Ten Questions for Ed Gorman
Ed Gorman is the Shamus-award winning author of over thirty novels. He’s won a Shamus award for best detective story (for his short story "Turn Away"), been nominated for a Stoker and an Edgar, and continues to write with such fecundity he rivals Stephen King in terms of sheer output. Gorman's new novel Voodoo Moon (St. Martin's Press $22.95) just appeared. Fangoria said "...in simple but incredibly compelling prose...Gorman gives us a mess of semi-inbred monsters of the human kind, dark secrets locked away in the attic and a general nastiness that make this a very unsettling ride. It's his portayl of a dark and damning world that cements his place as an entertaining writer and Voodoo Moon a worthwhile read." Masters of Terror said "The story is a powerhouse...adrenaline-stirring entertainment...and atmosphere that is more sinister than in most horror novels." A writer of many styles and many genres, Ed Gorman seems to have mastered them all. Recently, he took some time out of his busy schedule to answer a few of my questions.
I was recently asked to share a stage with John Updike at a local college and I declined. I told the woman booking the evening that it'd be like having Lawrence Olivier and Bobcat Goldthwaite on the same ticket. I don't belong in the company of Oates and Updike and I'll be damned if I know how I got there. I'm a pulp writer and know my place. This isn't aw, shucks self-effacement. Just the simple truth. And I'm damned happy being a pulp writer, I should add.
There has been a rush to judgement (in my opinion) on e-books. Certainly, they'll play a major role in future publishing but I think we're still a few years away from that. My grandkids will grow up with e-books. They'll be a natural form to them. Downloading books is still alien to Boomers like me.
Except for The Fugitive Stars, which is an adequate Fifties invasion-type novel; Zone Soldiers, which is my OK Keith Laumer sf adventure novel; and The Serpents Kiss, which I think is a good, solid horror novel, all the Ransoms (I'm not even sure how many there are) are crap and not worth reading. I didn't know any better/desperately needed the money.
Very perceptive. Jerry Springer exactly. That kind of floating sociopathy endemic in our society today. We know that serial killers are secretly proud of their bloody work; so, apparently, are beer-swilling fatsos who rape their nine-year-old daughters. I think if I was humping my first cousin, I'd probably keep it to myself. I wouldn't go on Springer and have a fist fight with my other first cousin, who was also humping her. Even perverts should show some discretion for God's sake.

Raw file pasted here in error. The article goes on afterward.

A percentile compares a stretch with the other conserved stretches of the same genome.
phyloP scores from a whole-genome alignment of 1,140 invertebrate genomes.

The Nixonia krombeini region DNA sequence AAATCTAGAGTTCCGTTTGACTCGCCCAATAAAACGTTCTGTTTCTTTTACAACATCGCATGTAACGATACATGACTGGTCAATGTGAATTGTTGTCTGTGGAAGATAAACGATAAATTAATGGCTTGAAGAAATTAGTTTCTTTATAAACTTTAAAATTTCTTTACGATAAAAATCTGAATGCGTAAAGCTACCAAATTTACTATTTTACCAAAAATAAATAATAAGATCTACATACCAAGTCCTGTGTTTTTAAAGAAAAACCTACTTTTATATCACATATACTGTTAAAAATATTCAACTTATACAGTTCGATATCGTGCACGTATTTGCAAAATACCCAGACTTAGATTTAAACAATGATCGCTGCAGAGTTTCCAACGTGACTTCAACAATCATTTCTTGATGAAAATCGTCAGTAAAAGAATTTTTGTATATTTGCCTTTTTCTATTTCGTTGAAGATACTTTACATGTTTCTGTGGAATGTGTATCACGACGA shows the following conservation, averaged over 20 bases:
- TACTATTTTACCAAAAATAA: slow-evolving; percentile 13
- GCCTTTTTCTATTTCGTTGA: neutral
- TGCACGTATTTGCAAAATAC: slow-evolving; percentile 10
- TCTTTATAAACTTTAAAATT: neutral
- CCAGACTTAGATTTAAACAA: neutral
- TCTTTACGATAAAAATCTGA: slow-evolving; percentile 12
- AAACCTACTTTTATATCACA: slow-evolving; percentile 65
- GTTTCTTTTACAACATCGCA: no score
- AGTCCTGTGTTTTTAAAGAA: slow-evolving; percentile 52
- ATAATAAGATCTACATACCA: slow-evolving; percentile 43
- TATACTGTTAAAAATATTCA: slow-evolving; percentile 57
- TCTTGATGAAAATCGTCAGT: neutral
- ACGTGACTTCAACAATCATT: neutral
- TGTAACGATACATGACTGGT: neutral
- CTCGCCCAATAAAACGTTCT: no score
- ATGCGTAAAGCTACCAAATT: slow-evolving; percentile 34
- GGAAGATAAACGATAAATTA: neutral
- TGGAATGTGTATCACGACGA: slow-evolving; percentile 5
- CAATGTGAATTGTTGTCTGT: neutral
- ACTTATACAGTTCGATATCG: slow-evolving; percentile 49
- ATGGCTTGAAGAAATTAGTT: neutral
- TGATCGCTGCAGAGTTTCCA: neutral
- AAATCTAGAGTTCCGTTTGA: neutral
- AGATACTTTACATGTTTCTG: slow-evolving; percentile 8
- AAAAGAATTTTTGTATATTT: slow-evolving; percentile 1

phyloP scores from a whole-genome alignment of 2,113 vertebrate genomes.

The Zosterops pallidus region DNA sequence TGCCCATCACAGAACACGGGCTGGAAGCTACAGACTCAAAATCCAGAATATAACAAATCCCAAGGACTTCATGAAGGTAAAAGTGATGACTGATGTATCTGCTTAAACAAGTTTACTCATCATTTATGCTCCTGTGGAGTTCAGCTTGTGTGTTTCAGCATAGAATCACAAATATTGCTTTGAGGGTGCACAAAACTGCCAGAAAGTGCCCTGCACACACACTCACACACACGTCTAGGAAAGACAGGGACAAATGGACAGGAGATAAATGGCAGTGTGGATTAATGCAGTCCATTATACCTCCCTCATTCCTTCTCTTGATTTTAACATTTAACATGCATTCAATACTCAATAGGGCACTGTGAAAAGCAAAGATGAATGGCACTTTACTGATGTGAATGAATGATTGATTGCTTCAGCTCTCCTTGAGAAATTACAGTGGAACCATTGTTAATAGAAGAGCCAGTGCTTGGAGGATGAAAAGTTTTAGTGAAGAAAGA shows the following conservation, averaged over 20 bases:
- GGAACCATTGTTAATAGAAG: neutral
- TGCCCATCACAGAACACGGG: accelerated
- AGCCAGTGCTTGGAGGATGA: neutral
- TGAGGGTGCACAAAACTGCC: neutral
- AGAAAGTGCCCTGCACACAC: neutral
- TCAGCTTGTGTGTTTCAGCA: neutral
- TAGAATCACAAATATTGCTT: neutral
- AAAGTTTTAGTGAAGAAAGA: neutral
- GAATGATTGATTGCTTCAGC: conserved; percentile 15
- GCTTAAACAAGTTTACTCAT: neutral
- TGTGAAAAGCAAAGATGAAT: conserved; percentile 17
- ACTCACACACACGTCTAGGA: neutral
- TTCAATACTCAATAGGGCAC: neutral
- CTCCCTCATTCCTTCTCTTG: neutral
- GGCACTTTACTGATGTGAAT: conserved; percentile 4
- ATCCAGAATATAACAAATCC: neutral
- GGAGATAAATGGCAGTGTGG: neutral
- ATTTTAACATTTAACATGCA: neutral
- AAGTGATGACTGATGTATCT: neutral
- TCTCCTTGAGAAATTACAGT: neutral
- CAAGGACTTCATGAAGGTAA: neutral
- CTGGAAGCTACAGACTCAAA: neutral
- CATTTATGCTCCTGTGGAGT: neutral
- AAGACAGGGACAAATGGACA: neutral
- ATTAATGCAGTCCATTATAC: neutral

Writing what I know. I'm one of those folks who live in little Midwestern burgs and pass through life pretty much without notice (except for my drinking days when I attracted far too much notice). I think small, I dream small, I don't want fame or fortune, I just want some kind of peace and when my time comes to pass, to pass over without undue terror. My favorite noir actor wasn't Bogart or Mithcum but Robert Ryan--that kind of nervous Catholic grief. There are millions and millions of me and I write about us because, if I don't always admire us, I think I at least understand us. My loved ones are my utmost concern. They give me joy and wisdom. Kissing my wife, holding my grandkids, making my mother laugh--those are my true pleasures. The rest of life is largely abstract and bullshit.
I've written my share of "typical" detective stories, I suppose, but I try not to. Old men have always fascinated me, especially the tough working-class old men of the various neighborhoods I grew up in. My Dad had a lot of factory friends like that and in the early Fifties they'd sit on our porch at night and drink Falstaff and swat mosquitos and catch fireflies in their hands and tell all kinds of stories about women and the war and the things that scared them and the things they held dear. I'd sit on the porch and listen and long years later a lot of those tales found their way into my fiction. "Turn Away" could easily have been a porch story.
I've mismanaged my career from the start but I've done a number of things I'm proud of so fuck it.
I'm not sure most of my fiction takes place in bygone days unless you mean my westerns. The McCains I write just because now, in my Fifties, the emotional truths of my youth (and I mean small truths, nothing cosmic) have come clear to me. I don't think of it as nostalgia so much as a kind of retroactive therapy.
I never answer this question. I'd leave somebody out and hurt his/her feelings.
Night Shift, The Shining, Pet Sematary/Misery. Plus all kinds of other stuff. The funny thing was, I didn't care much for him at first and made a negative comment in Twentieth Century writers that I've always regretted--to the degree that I literally cringe every time I think about it. Then my then-girlfriend was reading Salem's Lot and I picked it up one night and stayed up all night reading it (literally) and it proved to be one of the two or three most influential books I've ever read--like Graham Greene's Brighton Rock. It changed my whole approach to writing. I re-read King now constantly.